## Scattergraph Method

The scattergraph method is a visual technique used primarily in cost accounting and managerial decision-making to help determine the behavior of costs, especially with respect to the relationship between total costs and activity levels. It helps in estimating the variable and fixed components of a mixed cost by plotting past historical data points and then fitting a straight line (often done manually) through the scattered points.

Here’s a step-by-step explanation of the scattergraph method:

**Data Collection:**Gather historical data that includes the activity level (e.g., machine hours, production volume) and the associated total cost.**Plot Data Points:**Using a scatter plot, plot the activity levels on the x-axis and the associated total costs on the y-axis. Each data point represents a period (e.g., a month or a quarter).**Draw a Line:**Manually draw a straight line that best fits the data points. This line should capture the general trend of the data points.**Interpret the Line:**The point where the line intersects the y-axis represents the estimated fixed cost (because at 0 activity level, the cost remains fixed). The slope of the line represents the variable cost per unit of activity.**Estimate Costs:**Using the interpreted line, one can estimate costs for a given activity level. The formula based on the line is y=mx+cy=mx+c, where mm is the slope (variable cost per unit of activity) and cc is the y-intercept (fixed cost).

**Advantages:**

- It’s a simple and straightforward method.
- It provides a visual representation of cost behavior.
- It can help in spotting outliers or irregularities in the data.

**Disadvantages:**

- It’s subjective since drawing the “best fit” line depends on the individual’s judgment.
- It may not be as accurate as other methods (like the high-low method or regression analysis) because it doesnâ€™t necessarily use a mathematical approach to fit the line.
- It’s more suitable for smaller datasets; with a lot of data points, the scatter can become too difficult to interpret.

Despite its limitations, the scattergraph method can be a useful preliminary tool for understanding cost behavior, especially when combined with other methods for more rigorous analysis.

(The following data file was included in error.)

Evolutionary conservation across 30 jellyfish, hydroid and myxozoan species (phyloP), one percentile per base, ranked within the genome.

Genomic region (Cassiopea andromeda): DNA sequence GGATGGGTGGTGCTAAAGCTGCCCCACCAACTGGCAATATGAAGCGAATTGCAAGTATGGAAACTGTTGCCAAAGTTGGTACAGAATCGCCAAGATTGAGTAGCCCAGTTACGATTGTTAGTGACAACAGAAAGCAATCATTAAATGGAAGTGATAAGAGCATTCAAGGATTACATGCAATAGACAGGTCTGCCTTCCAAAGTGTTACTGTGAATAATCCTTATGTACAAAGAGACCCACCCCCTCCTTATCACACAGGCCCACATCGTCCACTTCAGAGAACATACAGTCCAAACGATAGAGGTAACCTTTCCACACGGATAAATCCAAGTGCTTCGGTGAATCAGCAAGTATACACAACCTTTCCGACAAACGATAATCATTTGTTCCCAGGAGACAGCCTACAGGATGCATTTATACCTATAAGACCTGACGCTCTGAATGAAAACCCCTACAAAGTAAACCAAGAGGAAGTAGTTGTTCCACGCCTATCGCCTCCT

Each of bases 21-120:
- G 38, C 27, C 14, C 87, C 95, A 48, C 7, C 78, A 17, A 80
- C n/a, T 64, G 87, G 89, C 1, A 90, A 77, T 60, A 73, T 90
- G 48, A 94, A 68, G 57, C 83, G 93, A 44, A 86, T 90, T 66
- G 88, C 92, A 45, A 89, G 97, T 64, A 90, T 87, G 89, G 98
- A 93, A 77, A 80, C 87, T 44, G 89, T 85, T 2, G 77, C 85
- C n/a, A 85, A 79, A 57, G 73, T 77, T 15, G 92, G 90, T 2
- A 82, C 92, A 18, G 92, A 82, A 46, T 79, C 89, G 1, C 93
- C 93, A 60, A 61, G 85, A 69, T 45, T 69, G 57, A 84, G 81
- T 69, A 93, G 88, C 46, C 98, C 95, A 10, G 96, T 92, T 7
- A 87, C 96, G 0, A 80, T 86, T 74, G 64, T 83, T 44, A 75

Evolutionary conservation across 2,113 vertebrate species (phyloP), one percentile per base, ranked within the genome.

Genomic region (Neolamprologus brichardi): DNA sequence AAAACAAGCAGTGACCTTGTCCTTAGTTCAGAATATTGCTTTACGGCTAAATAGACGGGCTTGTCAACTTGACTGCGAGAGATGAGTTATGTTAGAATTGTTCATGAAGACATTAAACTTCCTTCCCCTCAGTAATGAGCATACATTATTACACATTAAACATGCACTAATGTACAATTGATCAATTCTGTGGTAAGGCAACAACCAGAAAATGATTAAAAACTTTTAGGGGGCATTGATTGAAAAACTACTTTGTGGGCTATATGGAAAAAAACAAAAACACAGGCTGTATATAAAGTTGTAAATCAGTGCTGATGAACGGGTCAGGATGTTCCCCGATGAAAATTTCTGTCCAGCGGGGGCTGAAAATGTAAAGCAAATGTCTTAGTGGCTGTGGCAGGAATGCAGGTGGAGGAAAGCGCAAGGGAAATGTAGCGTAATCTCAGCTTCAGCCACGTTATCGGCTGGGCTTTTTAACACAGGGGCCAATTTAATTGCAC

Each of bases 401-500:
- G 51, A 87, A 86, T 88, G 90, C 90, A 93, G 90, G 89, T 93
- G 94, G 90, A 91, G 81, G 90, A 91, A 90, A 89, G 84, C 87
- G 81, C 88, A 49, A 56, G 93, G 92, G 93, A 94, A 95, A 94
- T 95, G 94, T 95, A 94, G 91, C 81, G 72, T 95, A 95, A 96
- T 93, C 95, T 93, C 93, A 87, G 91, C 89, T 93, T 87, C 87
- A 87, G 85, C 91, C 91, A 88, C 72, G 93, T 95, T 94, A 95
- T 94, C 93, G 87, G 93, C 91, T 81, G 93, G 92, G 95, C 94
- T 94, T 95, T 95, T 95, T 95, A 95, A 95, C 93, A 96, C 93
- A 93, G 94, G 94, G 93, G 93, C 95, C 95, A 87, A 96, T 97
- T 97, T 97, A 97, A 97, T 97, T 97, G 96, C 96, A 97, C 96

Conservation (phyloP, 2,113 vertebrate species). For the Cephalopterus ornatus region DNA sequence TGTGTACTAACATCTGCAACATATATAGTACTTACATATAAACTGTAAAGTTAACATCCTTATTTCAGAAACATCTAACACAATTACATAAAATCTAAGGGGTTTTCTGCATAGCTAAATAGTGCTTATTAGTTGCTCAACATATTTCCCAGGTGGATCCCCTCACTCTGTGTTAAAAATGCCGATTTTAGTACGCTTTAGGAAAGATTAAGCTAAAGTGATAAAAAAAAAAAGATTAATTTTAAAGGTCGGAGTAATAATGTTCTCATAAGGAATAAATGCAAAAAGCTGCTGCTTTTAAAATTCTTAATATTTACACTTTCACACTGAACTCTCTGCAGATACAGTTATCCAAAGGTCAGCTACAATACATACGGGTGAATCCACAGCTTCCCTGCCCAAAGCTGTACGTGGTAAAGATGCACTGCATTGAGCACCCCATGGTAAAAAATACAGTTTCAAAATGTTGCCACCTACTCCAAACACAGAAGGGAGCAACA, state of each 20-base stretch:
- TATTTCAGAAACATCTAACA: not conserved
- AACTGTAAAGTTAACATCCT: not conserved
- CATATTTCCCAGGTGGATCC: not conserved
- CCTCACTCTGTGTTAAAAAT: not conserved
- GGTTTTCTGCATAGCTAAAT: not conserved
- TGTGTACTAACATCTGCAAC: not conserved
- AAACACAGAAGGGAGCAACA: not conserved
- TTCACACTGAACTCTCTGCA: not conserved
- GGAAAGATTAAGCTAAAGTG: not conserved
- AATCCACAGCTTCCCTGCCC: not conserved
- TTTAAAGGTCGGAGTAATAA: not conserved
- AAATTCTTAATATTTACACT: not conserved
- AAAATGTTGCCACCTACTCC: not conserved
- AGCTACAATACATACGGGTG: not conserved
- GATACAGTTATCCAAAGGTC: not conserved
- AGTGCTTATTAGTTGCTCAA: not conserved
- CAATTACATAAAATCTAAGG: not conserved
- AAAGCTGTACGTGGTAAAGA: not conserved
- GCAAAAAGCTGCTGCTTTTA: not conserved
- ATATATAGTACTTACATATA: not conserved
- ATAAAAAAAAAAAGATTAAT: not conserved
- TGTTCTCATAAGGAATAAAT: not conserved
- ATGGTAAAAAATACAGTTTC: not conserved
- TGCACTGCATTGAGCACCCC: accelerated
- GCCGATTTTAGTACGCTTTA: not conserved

## Example of the Scattergraph Method

Let’s look at a practical example involving the scattergraph method.

**Scenario:**

Suppose a small manufacturing company wants to understand the relationship between the number of units produced and the total production cost, which includes both variable and fixed costs.

**Data for the Past 6 Months:**

Month | Units Produced | Total Production Cost ($) |
---|---|---|

Jan | 100 | 1,200 |

Feb | 150 | 1,650 |

Mar | 200 | 2,100 |

Apr | 250 | 2,550 |

May | 300 | 3,000 |

Jun | 350 | 3,450 |

**Steps:**

**Plot Data Points:**Plot each month’s data on a scatter plot with Units Produced (x-axis) and Total Production Cost (y-axis).**Draw a Line:**By visually examining the data points, you can see they form an upward trend. Draw a straight line that seems to fit these points best. For simplicity, let’s assume the line goes through the points (100, 1,200) and (350, 3,450).**Interpret the Line:****Fixed Cost:**Observe where the line intersects the y-axis. Let’s say it touches the y-axis at $500. This suggests that when no units are produced, the production cost is $500, which would be the fixed cost.**Variable Cost:**To find the slope (or variable cost per unit), pick any two points on the line. Using the two points we mentioned:- Change in cost = 3,450 – 1,200 = 2,250
- Change in units = 350 – 100 = 250

**Conclusion:**

From the scattergraph method, the company can estimate that for each unit produced, the production cost increases by $9 (variable cost). No matter the production level, there’s a consistent cost of $500 (fixed cost).

So, if the company plans to produce 400 units next month, the estimated production cost would be:

= (Variable cost per unit x Units) + Fixed cost

= ($9 x 400) + $500

= $3,600 + $500

= $4,100

Remember, while this method gives a reasonable estimate, it’s based on visual interpretation and past data. The actual costs can vary due to various factors not captured by this analysis.